If your firm decides to provide health insurance, be aware that most health insurance companies require the employer to pay for at least 50% of the premium. This is designed to encourage plan participation and enable the insurer to spread risk. Similarly, many insurers also require employers to meet certain plan participation thresholds. Thus, a set percentage of the workforce must enroll in the plan for it to remain in effect. Despite these benefits, taking on this obligation can be daunting to small construction firms. Rely on your professional advisors for guidance.
Dental and vision coverage. Typically, dental and vision plans are voluntary programs, so the employer doesn’t have to contribute or otherwise subsidize premiums. This makes them an easy alternative to offer. Plus, basic plans can be relatively inexpensive. This coverage may be supplemented by add-ons — orthodontic care and laser vision correction coverage, for example.
Other medical coverage. If a construction firm offers health insurance coverage to workers, it may provide other benefits relating to medical needs — including protection in the event of accident, injury, illness or even death. For instance, a firm may offer at favorable rates:
- Life and accidental death and dismemberment,
- Short-term disability,
- Long-term disability, or
- A combination of the three.
Because of the hazardous nature of the construction industry, it generally leads the pack in terms of injuries and workers’ compensation claims. The physical nature of the work also means that employees often can’t work while injured. This makes “”extra”” health insurance protection even more important.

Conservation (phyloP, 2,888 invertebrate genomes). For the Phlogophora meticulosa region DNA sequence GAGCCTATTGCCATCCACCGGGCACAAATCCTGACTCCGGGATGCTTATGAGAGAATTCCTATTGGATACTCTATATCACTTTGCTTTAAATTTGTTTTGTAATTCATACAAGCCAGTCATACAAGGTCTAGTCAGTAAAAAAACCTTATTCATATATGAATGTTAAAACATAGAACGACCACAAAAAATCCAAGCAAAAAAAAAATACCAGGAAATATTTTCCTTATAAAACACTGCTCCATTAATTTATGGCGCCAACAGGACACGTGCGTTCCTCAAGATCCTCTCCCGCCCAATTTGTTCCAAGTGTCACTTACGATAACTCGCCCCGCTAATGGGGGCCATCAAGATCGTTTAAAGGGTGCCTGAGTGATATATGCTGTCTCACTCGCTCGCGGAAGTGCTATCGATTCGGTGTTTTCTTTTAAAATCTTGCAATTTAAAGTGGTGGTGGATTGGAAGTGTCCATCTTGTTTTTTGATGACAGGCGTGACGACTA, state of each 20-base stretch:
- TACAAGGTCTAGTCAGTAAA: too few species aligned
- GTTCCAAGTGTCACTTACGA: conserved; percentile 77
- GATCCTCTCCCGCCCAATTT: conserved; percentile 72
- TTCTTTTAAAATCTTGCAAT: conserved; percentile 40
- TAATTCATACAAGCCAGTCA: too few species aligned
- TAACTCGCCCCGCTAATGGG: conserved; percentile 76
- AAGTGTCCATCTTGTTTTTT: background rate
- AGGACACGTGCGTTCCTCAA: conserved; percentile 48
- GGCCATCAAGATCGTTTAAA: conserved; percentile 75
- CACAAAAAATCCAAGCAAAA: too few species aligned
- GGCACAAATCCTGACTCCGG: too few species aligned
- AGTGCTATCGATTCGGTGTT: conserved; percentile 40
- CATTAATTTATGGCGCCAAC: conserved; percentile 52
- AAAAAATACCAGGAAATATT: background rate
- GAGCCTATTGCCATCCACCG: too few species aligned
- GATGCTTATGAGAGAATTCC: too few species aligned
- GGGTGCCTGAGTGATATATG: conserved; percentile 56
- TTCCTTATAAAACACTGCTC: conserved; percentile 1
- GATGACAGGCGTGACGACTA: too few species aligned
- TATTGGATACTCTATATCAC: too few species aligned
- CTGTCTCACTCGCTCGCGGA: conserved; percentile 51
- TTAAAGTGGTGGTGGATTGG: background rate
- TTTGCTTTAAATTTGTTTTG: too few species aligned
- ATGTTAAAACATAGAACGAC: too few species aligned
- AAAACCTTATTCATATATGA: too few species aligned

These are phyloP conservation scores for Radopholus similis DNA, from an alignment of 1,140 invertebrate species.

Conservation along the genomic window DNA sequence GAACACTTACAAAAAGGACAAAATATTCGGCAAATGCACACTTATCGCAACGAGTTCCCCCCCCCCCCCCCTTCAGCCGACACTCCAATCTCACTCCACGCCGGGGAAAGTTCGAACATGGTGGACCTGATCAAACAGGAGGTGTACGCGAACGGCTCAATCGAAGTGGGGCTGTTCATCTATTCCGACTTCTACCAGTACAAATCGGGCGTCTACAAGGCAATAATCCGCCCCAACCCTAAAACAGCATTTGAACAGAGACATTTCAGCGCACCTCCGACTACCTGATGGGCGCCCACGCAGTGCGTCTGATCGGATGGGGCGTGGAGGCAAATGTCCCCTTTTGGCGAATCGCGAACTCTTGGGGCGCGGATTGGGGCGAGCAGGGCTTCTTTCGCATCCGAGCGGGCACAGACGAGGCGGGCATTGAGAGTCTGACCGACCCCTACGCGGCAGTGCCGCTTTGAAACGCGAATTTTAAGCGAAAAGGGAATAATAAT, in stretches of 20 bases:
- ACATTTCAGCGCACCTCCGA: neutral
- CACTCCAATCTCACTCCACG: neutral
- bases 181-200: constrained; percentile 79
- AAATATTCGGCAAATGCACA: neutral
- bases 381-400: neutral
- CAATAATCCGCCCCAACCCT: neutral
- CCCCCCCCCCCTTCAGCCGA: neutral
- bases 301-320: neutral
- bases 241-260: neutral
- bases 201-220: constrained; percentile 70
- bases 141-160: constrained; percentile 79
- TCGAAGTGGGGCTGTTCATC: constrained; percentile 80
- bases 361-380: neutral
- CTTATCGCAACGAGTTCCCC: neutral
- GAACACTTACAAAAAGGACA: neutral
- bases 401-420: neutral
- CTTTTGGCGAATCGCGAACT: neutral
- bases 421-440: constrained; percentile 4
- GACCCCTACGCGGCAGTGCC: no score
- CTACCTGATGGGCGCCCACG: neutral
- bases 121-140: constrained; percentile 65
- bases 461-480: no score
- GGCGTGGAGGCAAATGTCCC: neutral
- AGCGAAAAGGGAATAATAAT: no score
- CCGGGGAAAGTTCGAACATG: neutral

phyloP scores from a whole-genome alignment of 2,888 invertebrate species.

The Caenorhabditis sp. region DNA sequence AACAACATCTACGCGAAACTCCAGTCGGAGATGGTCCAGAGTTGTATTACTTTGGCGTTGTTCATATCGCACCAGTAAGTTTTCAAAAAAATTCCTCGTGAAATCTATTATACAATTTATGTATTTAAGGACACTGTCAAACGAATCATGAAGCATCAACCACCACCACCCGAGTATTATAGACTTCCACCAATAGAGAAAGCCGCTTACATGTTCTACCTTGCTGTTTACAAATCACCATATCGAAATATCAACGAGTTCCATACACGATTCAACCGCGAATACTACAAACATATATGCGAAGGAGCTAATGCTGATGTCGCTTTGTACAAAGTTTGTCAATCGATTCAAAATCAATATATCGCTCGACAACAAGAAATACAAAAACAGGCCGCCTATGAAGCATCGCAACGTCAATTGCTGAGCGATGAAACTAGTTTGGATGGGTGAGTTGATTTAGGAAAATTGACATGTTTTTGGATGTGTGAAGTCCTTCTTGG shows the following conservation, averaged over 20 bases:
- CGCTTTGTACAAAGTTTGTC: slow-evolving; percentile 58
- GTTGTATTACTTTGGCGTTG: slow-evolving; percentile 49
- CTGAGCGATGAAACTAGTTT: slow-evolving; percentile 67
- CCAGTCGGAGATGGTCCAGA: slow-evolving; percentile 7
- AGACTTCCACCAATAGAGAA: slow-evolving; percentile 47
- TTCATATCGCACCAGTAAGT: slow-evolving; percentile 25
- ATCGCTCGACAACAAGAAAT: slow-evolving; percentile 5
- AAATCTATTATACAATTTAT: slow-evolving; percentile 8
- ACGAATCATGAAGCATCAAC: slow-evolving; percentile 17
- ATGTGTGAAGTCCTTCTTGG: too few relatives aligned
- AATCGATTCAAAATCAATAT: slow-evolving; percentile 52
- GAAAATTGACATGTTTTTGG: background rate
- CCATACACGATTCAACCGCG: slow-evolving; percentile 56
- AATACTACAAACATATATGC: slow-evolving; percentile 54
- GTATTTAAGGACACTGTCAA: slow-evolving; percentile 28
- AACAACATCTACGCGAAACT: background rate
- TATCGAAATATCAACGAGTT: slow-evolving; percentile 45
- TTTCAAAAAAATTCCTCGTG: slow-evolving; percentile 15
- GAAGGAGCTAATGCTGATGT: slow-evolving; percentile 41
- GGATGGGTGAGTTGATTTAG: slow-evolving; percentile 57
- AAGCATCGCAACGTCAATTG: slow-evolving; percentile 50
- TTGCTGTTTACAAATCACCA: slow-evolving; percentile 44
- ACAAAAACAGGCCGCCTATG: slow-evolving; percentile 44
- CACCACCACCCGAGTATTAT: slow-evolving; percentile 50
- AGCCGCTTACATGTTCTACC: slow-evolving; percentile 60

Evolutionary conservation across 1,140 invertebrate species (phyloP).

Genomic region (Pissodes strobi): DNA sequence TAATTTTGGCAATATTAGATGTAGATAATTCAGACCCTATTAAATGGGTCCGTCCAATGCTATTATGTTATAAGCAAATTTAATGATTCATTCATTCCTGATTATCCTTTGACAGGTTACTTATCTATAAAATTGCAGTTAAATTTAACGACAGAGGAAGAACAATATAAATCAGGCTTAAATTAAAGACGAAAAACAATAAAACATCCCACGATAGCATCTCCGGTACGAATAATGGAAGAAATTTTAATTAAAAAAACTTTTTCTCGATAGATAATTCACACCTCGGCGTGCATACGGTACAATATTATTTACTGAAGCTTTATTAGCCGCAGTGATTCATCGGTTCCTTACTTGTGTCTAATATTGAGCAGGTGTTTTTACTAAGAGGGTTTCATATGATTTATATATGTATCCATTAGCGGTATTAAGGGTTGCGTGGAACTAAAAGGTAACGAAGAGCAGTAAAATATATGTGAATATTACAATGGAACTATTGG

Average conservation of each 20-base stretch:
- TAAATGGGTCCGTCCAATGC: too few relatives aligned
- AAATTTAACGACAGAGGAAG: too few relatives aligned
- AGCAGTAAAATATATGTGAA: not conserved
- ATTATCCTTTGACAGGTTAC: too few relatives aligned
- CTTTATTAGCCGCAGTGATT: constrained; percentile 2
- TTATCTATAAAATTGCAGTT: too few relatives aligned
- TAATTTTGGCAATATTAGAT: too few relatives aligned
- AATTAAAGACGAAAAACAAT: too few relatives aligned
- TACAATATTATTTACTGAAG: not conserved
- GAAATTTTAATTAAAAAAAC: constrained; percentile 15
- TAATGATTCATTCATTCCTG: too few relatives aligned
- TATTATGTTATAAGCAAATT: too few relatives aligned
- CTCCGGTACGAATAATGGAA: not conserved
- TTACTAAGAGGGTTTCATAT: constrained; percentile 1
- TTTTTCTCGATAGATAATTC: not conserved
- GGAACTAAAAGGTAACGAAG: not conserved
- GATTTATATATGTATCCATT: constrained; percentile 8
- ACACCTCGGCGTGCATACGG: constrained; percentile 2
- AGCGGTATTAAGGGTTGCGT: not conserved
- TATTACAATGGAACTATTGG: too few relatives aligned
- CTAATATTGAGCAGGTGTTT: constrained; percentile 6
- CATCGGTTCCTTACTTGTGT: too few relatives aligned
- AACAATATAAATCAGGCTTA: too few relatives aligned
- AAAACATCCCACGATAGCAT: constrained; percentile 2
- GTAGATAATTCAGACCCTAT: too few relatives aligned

Mental health insurance coverage. The construction industry is historically in the top 10 occupations for suicides. There are many reasons for this based on age, education, gender and risk factors such as:
- An existing culture that tends to value staying on the job and working through pain,
- The seasonality of the work,
- Travel demands,
- Time exposed to weather extremes, and
- Work shifts that can disrupt normal sleep patterns.
These characteristics can lead to suicide if left unchecked. As a result, it makes sense to consider mental health and related services as part of a benefits program. For example, firms may choose to offer employees 24/7 phone access to professional counselors. These counselors can help address work and life challenges and other matters such as depression, stress, child development concerns and domestic issues. Usually, the company assumes the burden of the cost for such programs.
The landscape for compensation packages continues to change. Although construction firms have traditionally lagged behind in offering health insurance and related benefits, they’re starting to catch up. Don’t let your firm be left in the dust. Your CPA can help guide you in the right direction.